Thus, it was highly significant that he turned to an Arab party – Islamist no less – in his effort (still ongoing as of this writing) to reach the magic number of 61 seats in the Israeli Knesset which would allow him to remain as prime minister. The very fact that the Arab party in question has indicated that to would be willing to join a Likud government indicates that Palestinian Israelis have realized that remaining on the political sidelines will not bring them improvements in their lives which they seek. 


In other words, Arab legitimation of participating in coalitions with Jewish political parties in Israel has also made it easier for Palestinian Israeli businessmen to work across the Arab world, even though many Palestinian Israelis entertain ambiguous feelings about how they might be betraying their fellow Palestinians beyond Israel.  

Perhaps, most important, the willingness of Israelis Palestinian minority to become partners in an Israeli government and the interaction of Israelis with Arabs in the UAE and the Gulf has the possibility to undermine the fear-mongering of the Likud and far right parties which manipulate a notion of Israel as a “garrison state.”  Thus, the establishment of ties with an increasing number of Arab states has the potential to break the Israeli right-wing’s grip on power and open the way for a center-left government to take office. 


The reemergence of the center-left in Israeli politics would be much less supportive of building new settlements or expanding existing ones. With a center-left government in power would be much less apt to seize Palestinian land in the Palestine National Authority.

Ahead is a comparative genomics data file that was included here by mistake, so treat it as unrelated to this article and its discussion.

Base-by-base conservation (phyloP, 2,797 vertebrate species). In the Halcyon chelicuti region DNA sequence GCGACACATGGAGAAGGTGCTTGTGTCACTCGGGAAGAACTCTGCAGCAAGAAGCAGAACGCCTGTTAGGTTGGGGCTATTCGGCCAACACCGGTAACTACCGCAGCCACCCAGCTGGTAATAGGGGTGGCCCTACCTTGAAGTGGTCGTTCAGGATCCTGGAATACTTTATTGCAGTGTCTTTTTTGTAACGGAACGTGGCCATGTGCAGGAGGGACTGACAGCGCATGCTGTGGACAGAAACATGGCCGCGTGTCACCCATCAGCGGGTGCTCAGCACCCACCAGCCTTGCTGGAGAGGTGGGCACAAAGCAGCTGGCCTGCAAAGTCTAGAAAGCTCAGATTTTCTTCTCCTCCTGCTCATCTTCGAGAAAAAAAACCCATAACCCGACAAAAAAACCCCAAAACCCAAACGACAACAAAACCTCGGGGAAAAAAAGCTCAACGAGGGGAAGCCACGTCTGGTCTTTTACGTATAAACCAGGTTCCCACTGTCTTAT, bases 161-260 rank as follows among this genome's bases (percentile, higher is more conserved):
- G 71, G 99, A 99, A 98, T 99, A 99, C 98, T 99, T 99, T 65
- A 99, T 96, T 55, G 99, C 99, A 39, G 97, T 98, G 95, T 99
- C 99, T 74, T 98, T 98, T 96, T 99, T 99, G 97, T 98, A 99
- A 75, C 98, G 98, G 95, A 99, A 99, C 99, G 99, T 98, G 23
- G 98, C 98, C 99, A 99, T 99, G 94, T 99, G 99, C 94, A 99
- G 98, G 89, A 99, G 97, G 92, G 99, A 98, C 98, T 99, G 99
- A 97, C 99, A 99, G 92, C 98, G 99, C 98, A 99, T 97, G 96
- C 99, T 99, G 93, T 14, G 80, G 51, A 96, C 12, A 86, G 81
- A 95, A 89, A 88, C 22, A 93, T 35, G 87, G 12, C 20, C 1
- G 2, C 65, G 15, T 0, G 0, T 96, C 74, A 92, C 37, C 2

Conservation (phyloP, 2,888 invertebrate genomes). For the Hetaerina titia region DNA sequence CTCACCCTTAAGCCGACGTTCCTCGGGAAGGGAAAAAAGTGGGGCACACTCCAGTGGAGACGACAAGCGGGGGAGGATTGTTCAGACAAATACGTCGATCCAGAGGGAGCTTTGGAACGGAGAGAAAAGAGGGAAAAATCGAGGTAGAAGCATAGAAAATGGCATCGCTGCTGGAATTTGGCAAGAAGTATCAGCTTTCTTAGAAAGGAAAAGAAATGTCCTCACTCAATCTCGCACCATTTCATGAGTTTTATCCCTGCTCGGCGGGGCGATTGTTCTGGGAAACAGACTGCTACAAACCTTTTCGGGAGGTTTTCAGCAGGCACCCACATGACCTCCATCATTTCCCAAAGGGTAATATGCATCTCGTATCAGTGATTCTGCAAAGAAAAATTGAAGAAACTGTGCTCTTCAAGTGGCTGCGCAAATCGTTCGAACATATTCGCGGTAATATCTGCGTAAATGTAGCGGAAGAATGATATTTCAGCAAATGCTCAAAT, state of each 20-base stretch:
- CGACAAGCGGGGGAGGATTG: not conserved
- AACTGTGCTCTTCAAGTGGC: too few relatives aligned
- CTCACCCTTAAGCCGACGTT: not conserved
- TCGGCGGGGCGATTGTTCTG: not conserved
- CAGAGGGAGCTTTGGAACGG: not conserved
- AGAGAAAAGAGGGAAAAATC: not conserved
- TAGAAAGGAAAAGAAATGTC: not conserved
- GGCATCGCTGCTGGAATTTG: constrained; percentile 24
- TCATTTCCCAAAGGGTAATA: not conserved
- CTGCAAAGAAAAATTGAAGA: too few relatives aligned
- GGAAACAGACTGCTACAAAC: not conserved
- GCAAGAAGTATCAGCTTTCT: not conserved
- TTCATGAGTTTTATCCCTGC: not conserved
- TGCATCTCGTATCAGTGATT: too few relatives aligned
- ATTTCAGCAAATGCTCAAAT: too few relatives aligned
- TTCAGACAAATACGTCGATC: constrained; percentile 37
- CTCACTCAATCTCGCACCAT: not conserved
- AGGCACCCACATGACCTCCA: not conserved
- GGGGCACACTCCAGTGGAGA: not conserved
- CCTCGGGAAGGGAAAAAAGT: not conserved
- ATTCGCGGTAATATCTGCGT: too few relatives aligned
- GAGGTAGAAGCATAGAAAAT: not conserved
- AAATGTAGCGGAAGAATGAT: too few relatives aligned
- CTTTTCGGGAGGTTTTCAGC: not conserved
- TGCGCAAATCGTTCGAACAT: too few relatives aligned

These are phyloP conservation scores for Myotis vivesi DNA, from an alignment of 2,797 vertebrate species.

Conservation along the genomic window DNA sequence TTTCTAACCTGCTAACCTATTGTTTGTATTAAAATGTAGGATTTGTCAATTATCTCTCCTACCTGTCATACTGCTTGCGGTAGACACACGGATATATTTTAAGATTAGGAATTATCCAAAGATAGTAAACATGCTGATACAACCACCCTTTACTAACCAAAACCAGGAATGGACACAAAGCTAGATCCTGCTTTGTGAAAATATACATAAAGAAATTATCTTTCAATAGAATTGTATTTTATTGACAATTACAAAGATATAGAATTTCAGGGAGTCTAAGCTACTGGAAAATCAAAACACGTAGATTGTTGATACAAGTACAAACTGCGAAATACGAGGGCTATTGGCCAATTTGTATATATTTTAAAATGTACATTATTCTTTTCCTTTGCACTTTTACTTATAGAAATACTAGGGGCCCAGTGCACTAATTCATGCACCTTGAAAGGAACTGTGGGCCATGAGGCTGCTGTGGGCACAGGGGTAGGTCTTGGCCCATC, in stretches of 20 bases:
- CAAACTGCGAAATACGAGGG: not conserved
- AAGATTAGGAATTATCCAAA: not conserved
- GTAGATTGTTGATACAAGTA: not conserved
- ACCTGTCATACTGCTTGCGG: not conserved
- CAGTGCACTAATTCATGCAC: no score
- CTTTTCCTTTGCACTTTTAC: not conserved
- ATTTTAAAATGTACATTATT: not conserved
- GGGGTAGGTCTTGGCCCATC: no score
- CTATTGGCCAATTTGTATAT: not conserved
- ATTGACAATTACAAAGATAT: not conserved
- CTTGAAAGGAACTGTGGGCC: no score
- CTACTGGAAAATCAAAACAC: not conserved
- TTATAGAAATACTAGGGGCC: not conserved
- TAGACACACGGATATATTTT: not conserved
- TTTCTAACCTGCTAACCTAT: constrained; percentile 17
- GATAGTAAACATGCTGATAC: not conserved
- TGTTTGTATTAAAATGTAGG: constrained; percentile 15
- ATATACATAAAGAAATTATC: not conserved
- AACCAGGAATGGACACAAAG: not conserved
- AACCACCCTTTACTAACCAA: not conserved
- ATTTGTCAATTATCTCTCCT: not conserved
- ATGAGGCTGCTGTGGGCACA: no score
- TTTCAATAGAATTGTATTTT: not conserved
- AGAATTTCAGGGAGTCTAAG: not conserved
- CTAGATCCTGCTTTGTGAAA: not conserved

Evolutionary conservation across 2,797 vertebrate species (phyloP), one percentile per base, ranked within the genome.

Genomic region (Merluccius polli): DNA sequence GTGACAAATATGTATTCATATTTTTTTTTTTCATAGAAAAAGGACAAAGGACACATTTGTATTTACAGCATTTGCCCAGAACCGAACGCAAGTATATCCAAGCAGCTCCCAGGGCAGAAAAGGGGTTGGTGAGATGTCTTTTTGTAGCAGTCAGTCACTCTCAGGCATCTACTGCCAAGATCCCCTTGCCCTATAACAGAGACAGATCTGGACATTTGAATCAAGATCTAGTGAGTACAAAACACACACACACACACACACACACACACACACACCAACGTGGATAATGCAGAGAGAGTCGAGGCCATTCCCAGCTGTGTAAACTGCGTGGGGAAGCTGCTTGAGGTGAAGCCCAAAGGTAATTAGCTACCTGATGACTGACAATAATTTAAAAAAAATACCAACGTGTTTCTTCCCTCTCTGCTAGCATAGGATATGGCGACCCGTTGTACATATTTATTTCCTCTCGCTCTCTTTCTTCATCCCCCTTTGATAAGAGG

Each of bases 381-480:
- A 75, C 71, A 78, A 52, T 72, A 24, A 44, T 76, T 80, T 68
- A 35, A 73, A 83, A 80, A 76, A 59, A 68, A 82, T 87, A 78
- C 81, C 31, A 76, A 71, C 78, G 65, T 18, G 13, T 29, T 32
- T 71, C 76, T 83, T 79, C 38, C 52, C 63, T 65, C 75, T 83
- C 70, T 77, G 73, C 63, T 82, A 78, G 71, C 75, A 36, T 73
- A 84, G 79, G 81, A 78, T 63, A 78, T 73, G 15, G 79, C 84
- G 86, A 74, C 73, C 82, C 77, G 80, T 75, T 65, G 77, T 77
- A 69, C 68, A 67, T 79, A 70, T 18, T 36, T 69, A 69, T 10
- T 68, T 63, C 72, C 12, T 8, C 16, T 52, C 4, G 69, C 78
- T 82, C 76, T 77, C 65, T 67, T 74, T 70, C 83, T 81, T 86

The larger context for the possible changes which might come about is the development of an economic common market in the Middle East.  If we take the example of France and Germany, which fought each other in two brutal world wars, today we obviously see them working together to continue to institutionalize the European Union, not just for their own benefit but for the other 25 members as well. 


The idea of a common market in the MENA region is not a new one.  In my study, Challenging Colonialism: Bank Misr and Egyptian Industrialization, 1920-1941, I examine the efforts of Muhammad Tal’at Harb, the founder of the Bank Misr (Bank of Egypt), which established 22 companies between 1920 and 1941 to promote regional economic integration during the 1930s. 

 Modest in outcomes, Harb’s vision was nevertheless a revolutionary idea for its time, especially in the context of a global depression.  Harb argued that the only way to bring progress to the Arab world and larger Middle East was though economic integration (al-takamul al-iqtisadi).  He proposed developing economic ties between Arab countries during the 1920s and 1930s.  


For example, Egypt Air, which today is Egypt’s premier airline, was founded in 1932 and developed the first Arab airline route between Cairo, Jaffa, Beirut, Damascus and Baghdad.  During the 1930s, Egypt Air also established a route for Muslim pilgrims between Jedda and Mecca.  The Bank Misr Transportation Company carried pilgrims from Port Sa'id at the southern mouth of the Suez Canal to Jedda.

Purifying the wells along the pilgrims' land route between Jedda and Mecca, e.g., Kawthar and Zamzam,  Harb significantly reduced the number of pilgrims' deaths from cholera.  To underscore his commitment to improving the pilgrimage - al-hajj - obligatory for all able bodied Muslims, Harb named the Misr Transportation Company two main ships, Kawthar and Zamzam